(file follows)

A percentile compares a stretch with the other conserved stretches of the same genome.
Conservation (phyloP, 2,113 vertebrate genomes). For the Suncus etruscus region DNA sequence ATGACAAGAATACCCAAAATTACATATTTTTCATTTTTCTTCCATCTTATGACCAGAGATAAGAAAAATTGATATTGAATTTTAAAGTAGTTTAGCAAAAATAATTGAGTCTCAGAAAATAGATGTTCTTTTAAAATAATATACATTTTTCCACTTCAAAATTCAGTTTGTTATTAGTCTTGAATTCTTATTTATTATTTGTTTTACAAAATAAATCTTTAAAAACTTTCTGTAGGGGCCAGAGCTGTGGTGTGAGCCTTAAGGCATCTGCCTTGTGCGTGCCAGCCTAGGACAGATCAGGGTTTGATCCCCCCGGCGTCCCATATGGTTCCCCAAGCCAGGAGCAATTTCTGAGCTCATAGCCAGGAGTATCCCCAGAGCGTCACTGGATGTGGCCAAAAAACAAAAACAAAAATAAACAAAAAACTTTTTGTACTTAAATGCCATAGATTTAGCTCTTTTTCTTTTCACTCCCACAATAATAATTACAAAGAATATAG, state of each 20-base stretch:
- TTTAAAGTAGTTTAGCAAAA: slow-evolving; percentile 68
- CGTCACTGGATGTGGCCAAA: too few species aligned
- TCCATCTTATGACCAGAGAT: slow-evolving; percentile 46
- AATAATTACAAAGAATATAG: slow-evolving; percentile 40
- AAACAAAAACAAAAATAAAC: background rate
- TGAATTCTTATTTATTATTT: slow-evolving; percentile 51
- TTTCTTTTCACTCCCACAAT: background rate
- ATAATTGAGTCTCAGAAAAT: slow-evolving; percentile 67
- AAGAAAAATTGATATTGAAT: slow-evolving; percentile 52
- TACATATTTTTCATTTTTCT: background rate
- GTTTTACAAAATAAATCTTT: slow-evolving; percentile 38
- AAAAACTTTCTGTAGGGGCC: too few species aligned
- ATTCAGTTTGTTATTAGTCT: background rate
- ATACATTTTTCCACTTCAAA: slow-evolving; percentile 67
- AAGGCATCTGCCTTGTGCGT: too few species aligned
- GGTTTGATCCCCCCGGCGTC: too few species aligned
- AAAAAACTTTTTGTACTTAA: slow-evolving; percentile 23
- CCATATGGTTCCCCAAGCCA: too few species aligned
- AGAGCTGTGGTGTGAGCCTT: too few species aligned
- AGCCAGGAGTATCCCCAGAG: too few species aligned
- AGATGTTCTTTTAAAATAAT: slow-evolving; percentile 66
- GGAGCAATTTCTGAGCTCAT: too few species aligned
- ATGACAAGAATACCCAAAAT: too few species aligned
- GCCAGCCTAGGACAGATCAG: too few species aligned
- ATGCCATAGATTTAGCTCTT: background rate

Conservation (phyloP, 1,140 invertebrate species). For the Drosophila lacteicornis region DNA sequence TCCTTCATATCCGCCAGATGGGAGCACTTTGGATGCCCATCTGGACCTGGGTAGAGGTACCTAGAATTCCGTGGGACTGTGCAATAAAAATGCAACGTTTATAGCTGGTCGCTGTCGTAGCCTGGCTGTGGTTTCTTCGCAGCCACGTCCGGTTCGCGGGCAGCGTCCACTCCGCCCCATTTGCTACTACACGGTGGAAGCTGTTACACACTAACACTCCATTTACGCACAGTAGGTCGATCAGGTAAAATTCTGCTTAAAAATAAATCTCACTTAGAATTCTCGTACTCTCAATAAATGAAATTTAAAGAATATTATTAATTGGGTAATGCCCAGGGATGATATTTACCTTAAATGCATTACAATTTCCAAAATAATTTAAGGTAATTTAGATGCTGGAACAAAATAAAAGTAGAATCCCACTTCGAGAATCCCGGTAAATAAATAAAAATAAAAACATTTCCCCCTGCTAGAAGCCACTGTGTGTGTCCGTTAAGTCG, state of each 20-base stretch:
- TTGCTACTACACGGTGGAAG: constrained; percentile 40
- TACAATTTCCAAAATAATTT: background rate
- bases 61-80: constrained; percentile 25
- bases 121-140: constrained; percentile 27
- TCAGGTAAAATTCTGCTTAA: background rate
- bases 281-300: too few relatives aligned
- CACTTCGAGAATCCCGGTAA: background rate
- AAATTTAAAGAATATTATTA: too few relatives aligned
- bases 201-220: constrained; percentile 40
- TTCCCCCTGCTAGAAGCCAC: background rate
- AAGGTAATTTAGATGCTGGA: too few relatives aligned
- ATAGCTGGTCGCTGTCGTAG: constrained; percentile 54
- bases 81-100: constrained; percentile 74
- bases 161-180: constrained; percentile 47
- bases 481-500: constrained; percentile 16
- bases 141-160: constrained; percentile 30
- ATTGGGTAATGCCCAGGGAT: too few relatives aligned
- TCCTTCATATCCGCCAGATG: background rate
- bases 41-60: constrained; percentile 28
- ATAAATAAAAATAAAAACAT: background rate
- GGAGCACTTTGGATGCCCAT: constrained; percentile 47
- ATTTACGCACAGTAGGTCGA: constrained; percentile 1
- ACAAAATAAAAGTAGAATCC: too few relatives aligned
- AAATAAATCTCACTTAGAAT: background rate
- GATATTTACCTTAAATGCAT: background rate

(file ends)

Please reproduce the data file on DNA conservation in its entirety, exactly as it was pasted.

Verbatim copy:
A percentile compares a stretch with the other conserved stretches of the same genome.
Conservation (phyloP, 2,113 vertebrate genomes). For the Suncus etruscus region DNA sequence ATGACAAGAATACCCAAAATTACATATTTTTCATTTTTCTTCCATCTTATGACCAGAGATAAGAAAAATTGATATTGAATTTTAAAGTAGTTTAGCAAAAATAATTGAGTCTCAGAAAATAGATGTTCTTTTAAAATAATATACATTTTTCCACTTCAAAATTCAGTTTGTTATTAGTCTTGAATTCTTATTTATTATTTGTTTTACAAAATAAATCTTTAAAAACTTTCTGTAGGGGCCAGAGCTGTGGTGTGAGCCTTAAGGCATCTGCCTTGTGCGTGCCAGCCTAGGACAGATCAGGGTTTGATCCCCCCGGCGTCCCATATGGTTCCCCAAGCCAGGAGCAATTTCTGAGCTCATAGCCAGGAGTATCCCCAGAGCGTCACTGGATGTGGCCAAAAAACAAAAACAAAAATAAACAAAAAACTTTTTGTACTTAAATGCCATAGATTTAGCTCTTTTTCTTTTCACTCCCACAATAATAATTACAAAGAATATAG, state of each 20-base stretch:
- TTTAAAGTAGTTTAGCAAAA: slow-evolving; percentile 68
- CGTCACTGGATGTGGCCAAA: too few species aligned
- TCCATCTTATGACCAGAGAT: slow-evolving; percentile 46
- AATAATTACAAAGAATATAG: slow-evolving; percentile 40
- AAACAAAAACAAAAATAAAC: background rate
- TGAATTCTTATTTATTATTT: slow-evolving; percentile 51
- TTTCTTTTCACTCCCACAAT: background rate
- ATAATTGAGTCTCAGAAAAT: slow-evolving; percentile 67
- AAGAAAAATTGATATTGAAT: slow-evolving; percentile 52
- TACATATTTTTCATTTTTCT: background rate
- GTTTTACAAAATAAATCTTT: slow-evolving; percentile 38
- AAAAACTTTCTGTAGGGGCC: too few species aligned
- ATTCAGTTTGTTATTAGTCT: background rate
- ATACATTTTTCCACTTCAAA: slow-evolving; percentile 67
- AAGGCATCTGCCTTGTGCGT: too few species aligned
- GGTTTGATCCCCCCGGCGTC: too few species aligned
- AAAAAACTTTTTGTACTTAA: slow-evolving; percentile 23
- CCATATGGTTCCCCAAGCCA: too few species aligned
- AGAGCTGTGGTGTGAGCCTT: too few species aligned
- AGCCAGGAGTATCCCCAGAG: too few species aligned
- AGATGTTCTTTTAAAATAAT: slow-evolving; percentile 66
- GGAGCAATTTCTGAGCTCAT: too few species aligned
- ATGACAAGAATACCCAAAAT: too few species aligned
- GCCAGCCTAGGACAGATCAG: too few species aligned
- ATGCCATAGATTTAGCTCTT: background rate

Conservation (phyloP, 1,140 invertebrate species). For the Drosophila lacteicornis region DNA sequence TCCTTCATATCCGCCAGATGGGAGCACTTTGGATGCCCATCTGGACCTGGGTAGAGGTACCTAGAATTCCGTGGGACTGTGCAATAAAAATGCAACGTTTATAGCTGGTCGCTGTCGTAGCCTGGCTGTGGTTTCTTCGCAGCCACGTCCGGTTCGCGGGCAGCGTCCACTCCGCCCCATTTGCTACTACACGGTGGAAGCTGTTACACACTAACACTCCATTTACGCACAGTAGGTCGATCAGGTAAAATTCTGCTTAAAAATAAATCTCACTTAGAATTCTCGTACTCTCAATAAATGAAATTTAAAGAATATTATTAATTGGGTAATGCCCAGGGATGATATTTACCTTAAATGCATTACAATTTCCAAAATAATTTAAGGTAATTTAGATGCTGGAACAAAATAAAAGTAGAATCCCACTTCGAGAATCCCGGTAAATAAATAAAAATAAAAACATTTCCCCCTGCTAGAAGCCACTGTGTGTGTCCGTTAAGTCG, state of each 20-base stretch:
- TTGCTACTACACGGTGGAAG: constrained; percentile 40
- TACAATTTCCAAAATAATTT: background rate
- bases 61-80: constrained; percentile 25
- bases 121-140: constrained; percentile 27
- TCAGGTAAAATTCTGCTTAA: background rate
- bases 281-300: too few relatives aligned
- CACTTCGAGAATCCCGGTAA: background rate
- AAATTTAAAGAATATTATTA: too few relatives aligned
- bases 201-220: constrained; percentile 40
- TTCCCCCTGCTAGAAGCCAC: background rate
- AAGGTAATTTAGATGCTGGA: too few relatives aligned
- ATAGCTGGTCGCTGTCGTAG: constrained; percentile 54
- bases 81-100: constrained; percentile 74
- bases 161-180: constrained; percentile 47
- bases 481-500: constrained; percentile 16
- bases 141-160: constrained; percentile 30
- ATTGGGTAATGCCCAGGGAT: too few relatives aligned
- TCCTTCATATCCGCCAGATG: background rate
- bases 41-60: constrained; percentile 28
- ATAAATAAAAATAAAAACAT: background rate
- GGAGCACTTTGGATGCCCAT: constrained; percentile 47
- ATTTACGCACAGTAGGTCGA: constrained; percentile 1
- ACAAAATAAAAGTAGAATCC: too few relatives aligned
- AAATAAATCTCACTTAGAAT: background rate
- GATATTTACCTTAAATGCAT: background rate